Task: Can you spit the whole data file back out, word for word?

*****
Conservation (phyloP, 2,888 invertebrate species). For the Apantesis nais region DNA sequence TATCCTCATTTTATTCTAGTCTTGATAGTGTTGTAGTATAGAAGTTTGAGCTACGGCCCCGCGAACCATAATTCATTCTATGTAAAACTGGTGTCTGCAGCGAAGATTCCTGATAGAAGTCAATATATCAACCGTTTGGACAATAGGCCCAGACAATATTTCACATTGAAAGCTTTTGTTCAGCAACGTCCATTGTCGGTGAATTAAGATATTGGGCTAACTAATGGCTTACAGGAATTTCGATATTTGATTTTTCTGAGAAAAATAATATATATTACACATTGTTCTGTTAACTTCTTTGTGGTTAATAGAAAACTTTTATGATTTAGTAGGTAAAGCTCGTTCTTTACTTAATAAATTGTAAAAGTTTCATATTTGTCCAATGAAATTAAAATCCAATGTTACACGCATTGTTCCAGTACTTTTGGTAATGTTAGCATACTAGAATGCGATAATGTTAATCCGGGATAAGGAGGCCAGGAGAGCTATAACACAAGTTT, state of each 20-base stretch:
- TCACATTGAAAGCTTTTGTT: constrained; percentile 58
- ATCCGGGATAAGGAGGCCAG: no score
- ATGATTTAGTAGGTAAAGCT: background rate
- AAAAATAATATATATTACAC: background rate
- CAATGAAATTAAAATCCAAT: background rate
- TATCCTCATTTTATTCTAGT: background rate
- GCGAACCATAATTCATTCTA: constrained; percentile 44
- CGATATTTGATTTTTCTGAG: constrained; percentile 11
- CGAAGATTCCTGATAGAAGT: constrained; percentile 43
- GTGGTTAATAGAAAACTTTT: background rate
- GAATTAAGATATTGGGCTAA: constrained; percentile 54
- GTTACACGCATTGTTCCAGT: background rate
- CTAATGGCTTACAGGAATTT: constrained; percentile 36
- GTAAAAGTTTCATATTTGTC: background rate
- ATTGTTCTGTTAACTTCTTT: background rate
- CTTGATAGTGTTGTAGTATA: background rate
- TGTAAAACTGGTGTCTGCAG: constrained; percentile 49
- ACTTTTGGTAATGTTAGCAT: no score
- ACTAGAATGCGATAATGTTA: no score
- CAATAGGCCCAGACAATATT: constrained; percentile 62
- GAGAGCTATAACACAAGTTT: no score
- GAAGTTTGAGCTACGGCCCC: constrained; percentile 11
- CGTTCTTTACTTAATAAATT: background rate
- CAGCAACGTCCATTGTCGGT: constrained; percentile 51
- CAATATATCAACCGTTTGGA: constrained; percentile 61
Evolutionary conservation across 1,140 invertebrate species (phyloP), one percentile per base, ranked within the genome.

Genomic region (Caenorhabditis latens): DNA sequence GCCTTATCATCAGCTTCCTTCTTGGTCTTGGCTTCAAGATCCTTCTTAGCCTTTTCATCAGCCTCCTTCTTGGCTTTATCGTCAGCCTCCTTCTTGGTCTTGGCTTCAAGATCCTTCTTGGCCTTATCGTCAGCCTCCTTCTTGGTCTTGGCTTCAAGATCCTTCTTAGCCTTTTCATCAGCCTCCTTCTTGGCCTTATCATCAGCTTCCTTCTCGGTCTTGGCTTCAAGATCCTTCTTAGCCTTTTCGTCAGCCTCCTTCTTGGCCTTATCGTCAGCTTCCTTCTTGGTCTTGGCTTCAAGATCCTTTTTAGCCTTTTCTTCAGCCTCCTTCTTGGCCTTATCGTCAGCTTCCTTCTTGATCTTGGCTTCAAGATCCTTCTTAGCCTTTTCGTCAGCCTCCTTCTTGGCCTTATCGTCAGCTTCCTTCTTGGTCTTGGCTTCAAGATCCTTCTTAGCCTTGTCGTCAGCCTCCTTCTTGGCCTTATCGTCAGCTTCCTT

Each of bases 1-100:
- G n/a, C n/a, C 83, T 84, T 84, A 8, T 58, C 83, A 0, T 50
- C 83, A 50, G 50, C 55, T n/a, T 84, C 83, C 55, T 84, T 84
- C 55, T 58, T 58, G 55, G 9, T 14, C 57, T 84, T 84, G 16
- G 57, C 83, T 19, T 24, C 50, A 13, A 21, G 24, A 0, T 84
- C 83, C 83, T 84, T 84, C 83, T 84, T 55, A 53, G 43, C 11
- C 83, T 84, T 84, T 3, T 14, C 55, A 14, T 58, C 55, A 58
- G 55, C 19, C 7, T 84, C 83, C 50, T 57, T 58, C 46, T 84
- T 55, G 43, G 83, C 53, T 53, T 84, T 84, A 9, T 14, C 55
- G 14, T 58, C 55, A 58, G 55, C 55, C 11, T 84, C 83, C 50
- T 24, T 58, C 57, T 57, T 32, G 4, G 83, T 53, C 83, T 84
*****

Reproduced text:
Conservation (phyloP, 2,888 invertebrate species). For the Apantesis nais region DNA sequence TATCCTCATTTTATTCTAGTCTTGATAGTGTTGTAGTATAGAAGTTTGAGCTACGGCCCCGCGAACCATAATTCATTCTATGTAAAACTGGTGTCTGCAGCGAAGATTCCTGATAGAAGTCAATATATCAACCGTTTGGACAATAGGCCCAGACAATATTTCACATTGAAAGCTTTTGTTCAGCAACGTCCATTGTCGGTGAATTAAGATATTGGGCTAACTAATGGCTTACAGGAATTTCGATATTTGATTTTTCTGAGAAAAATAATATATATTACACATTGTTCTGTTAACTTCTTTGTGGTTAATAGAAAACTTTTATGATTTAGTAGGTAAAGCTCGTTCTTTACTTAATAAATTGTAAAAGTTTCATATTTGTCCAATGAAATTAAAATCCAATGTTACACGCATTGTTCCAGTACTTTTGGTAATGTTAGCATACTAGAATGCGATAATGTTAATCCGGGATAAGGAGGCCAGGAGAGCTATAACACAAGTTT, state of each 20-base stretch:
- TCACATTGAAAGCTTTTGTT: constrained; percentile 58
- ATCCGGGATAAGGAGGCCAG: no score
- ATGATTTAGTAGGTAAAGCT: background rate
- AAAAATAATATATATTACAC: background rate
- CAATGAAATTAAAATCCAAT: background rate
- TATCCTCATTTTATTCTAGT: background rate
- GCGAACCATAATTCATTCTA: constrained; percentile 44
- CGATATTTGATTTTTCTGAG: constrained; percentile 11
- CGAAGATTCCTGATAGAAGT: constrained; percentile 43
- GTGGTTAATAGAAAACTTTT: background rate
- GAATTAAGATATTGGGCTAA: constrained; percentile 54
- GTTACACGCATTGTTCCAGT: background rate
- CTAATGGCTTACAGGAATTT: constrained; percentile 36
- GTAAAAGTTTCATATTTGTC: background rate
- ATTGTTCTGTTAACTTCTTT: background rate
- CTTGATAGTGTTGTAGTATA: background rate
- TGTAAAACTGGTGTCTGCAG: constrained; percentile 49
- ACTTTTGGTAATGTTAGCAT: no score
- ACTAGAATGCGATAATGTTA: no score
- CAATAGGCCCAGACAATATT: constrained; percentile 62
- GAGAGCTATAACACAAGTTT: no score
- GAAGTTTGAGCTACGGCCCC: constrained; percentile 11
- CGTTCTTTACTTAATAAATT: background rate
- CAGCAACGTCCATTGTCGGT: constrained; percentile 51
- CAATATATCAACCGTTTGGA: constrained; percentile 61
Evolutionary conservation across 1,140 invertebrate species (phyloP), one percentile per base, ranked within the genome.

Genomic region (Caenorhabditis latens): DNA sequence GCCTTATCATCAGCTTCCTTCTTGGTCTTGGCTTCAAGATCCTTCTTAGCCTTTTCATCAGCCTCCTTCTTGGCTTTATCGTCAGCCTCCTTCTTGGTCTTGGCTTCAAGATCCTTCTTGGCCTTATCGTCAGCCTCCTTCTTGGTCTTGGCTTCAAGATCCTTCTTAGCCTTTTCATCAGCCTCCTTCTTGGCCTTATCATCAGCTTCCTTCTCGGTCTTGGCTTCAAGATCCTTCTTAGCCTTTTCGTCAGCCTCCTTCTTGGCCTTATCGTCAGCTTCCTTCTTGGTCTTGGCTTCAAGATCCTTTTTAGCCTTTTCTTCAGCCTCCTTCTTGGCCTTATCGTCAGCTTCCTTCTTGATCTTGGCTTCAAGATCCTTCTTAGCCTTTTCGTCAGCCTCCTTCTTGGCCTTATCGTCAGCTTCCTTCTTGGTCTTGGCTTCAAGATCCTTCTTAGCCTTGTCGTCAGCCTCCTTCTTGGCCTTATCGTCAGCTTCCTT

Each of bases 1-100:
- G n/a, C n/a, C 83, T 84, T 84, A 8, T 58, C 83, A 0, T 50
- C 83, A 50, G 50, C 55, T n/a, T 84, C 83, C 55, T 84, T 84
- C 55, T 58, T 58, G 55, G 9, T 14, C 57, T 84, T 84, G 16
- G 57, C 83, T 19, T 24, C 50, A 13, A 21, G 24, A 0, T 84
- C 83, C 83, T 84, T 84, C 83, T 84, T 55, A 53, G 43, C 11
- C 83, T 84, T 84, T 3, T 14, C 55, A 14, T 58, C 55, A 58
- G 55, C 19, C 7, T 84, C 83, C 50, T 57, T 58, C 46, T 84
- T 55, G 43, G 83, C 53, T 53, T 84, T 84, A 9, T 14, C 55
- G 14, T 58, C 55, A 58, G 55, C 55, C 11, T 84, C 83, C 50
- T 24, T 58, C 57, T 57, T 32, G 4, G 83, T 53, C 83, T 84